Human Rights

The right to an emotional support animal in housing

August 25th, 2022 by Safia Lakhani

Despite the positive impact emotional support animals have on the lives of their humans, keeping them in certain housing situations, like condominiums and no-pet residences, can be an uphill battle.

Dogs make great emotional support animals. Credit: Richard Brutyo / Unsplash

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To record on Zoom or not – that is the question

August 16th, 2022 by Maggie Fleming

In March 2020, many organizations moved their annual general meetings (AGMs) and board meetings to the internet using platforms like Zoom. Lots of these meetings have stayed online, and for good reason – it’s a way to involve people previously unable to attend and offers an accessible option for those that are not comfortable attending in‑person. For some organizations, pressing the “record” button has become a regular practice. The stated reason often being for minute taking.

But recording, and keeping those recordings, is not without its legal issues. Continue reading “To record on Zoom or not – that is the question”

Judicial activism gone wrong: Abortion rights in America

July 4th, 2022 by Michael Hackl

After the majority decision in Dobbs, we should not assume that the right to an abortion is permanently entrenched in Canadian law.

Huge crowd at the Supreme Court the night after the release of Alito’s draft majority opinion overturning Roe v. Wade Credit: Victoria Pickering / Flickr

A seismic shift in the law just occurred in the United States, as the Supreme Court issued its decision in Dobbs v. Jackson Women’s Health Organization, overturning almost 50 years of precedent set by Roe v. Wade, and setting the table for millions of women to be denied the right to an abortion in the country.

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Freaky Friday, political-style: voting in the Ontario provincial election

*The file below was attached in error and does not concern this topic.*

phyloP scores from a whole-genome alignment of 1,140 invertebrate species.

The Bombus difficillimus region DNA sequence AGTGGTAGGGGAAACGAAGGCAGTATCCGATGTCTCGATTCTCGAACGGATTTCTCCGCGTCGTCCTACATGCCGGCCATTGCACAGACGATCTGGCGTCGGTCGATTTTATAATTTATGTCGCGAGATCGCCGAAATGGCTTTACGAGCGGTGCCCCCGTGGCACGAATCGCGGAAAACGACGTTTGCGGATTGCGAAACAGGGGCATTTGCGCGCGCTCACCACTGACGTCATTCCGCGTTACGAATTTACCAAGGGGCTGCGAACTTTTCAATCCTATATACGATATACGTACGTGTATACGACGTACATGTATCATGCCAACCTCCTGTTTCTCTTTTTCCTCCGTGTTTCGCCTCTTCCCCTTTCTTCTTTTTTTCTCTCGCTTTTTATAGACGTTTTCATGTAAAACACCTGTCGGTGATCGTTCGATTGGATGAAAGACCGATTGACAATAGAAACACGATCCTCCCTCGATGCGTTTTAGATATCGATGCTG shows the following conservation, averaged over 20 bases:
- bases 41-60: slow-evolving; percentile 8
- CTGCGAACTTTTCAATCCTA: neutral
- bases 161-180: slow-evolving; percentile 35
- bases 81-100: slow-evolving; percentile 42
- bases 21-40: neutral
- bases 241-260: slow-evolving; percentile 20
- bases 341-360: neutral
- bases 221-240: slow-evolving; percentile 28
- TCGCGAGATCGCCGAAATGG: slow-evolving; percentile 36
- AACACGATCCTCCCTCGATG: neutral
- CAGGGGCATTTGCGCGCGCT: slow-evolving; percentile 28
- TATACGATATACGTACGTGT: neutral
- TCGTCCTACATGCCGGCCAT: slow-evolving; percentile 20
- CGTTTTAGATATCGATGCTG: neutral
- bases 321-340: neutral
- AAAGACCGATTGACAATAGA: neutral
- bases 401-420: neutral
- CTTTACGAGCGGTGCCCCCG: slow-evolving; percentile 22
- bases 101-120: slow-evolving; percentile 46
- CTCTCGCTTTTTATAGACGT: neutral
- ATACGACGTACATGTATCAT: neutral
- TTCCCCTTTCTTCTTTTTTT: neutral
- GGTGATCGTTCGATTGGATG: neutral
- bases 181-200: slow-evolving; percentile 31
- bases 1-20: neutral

May 30th, 2022 by Celia Chandler

Politicians who ‘get things done’ are good at doing bad things. But that might be the reason they get re-elected.

Currently York South-Weston is represented federally by Liberal, Ahmed Hussen, the first Somali federally-elected politician and current Minister of Housing and Diversity and Inclusion. Credit: Micheal Swan / Flickr

“So, why do you support him?” I longed to ask the three young, white, able-bodied men, as I walked down the street.

Even without their blue leaflets, they look like stereotypical Ford supporters. They have the swagger of people who’ve never felt the sting of discrimination because of their colour or accent; who’ve never gone hungry; who’ve never wondered how they’d make rent; and who know they will secure well-paying jobs that will afford them houses in neighbourhoods with good schools, brew-pubs, and upscale coffee shops.

Not this neighbourhood.

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Vaccines, masking, and human rights: where do we go from here

April 28th, 2022 by Safia Lakhani

Legally speaking, mandatory vaccination policies may be permissible in the context of employment, business, and housing. However, such policies should account for possible exemptions under the applicable human rights legislation.

Where do we draw the line between human rights, and masking and vaccine mandates?

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Client Profile: Aron Theatre Co-operative

March 23rd, 2022 by Maggie Fleming

Aron Theatre is a historical and cultural hub in Campbellford, Ontario. What started out in 1947 as a privately‑owned theatre has since transformed into a thriving non‑profit consumer co‑operative. The theatre had been declining for years and the owner was retiring. In 2009, the community came together to save the beloved theatre in a resounding testament to the efficacy of the co‑operative business model.

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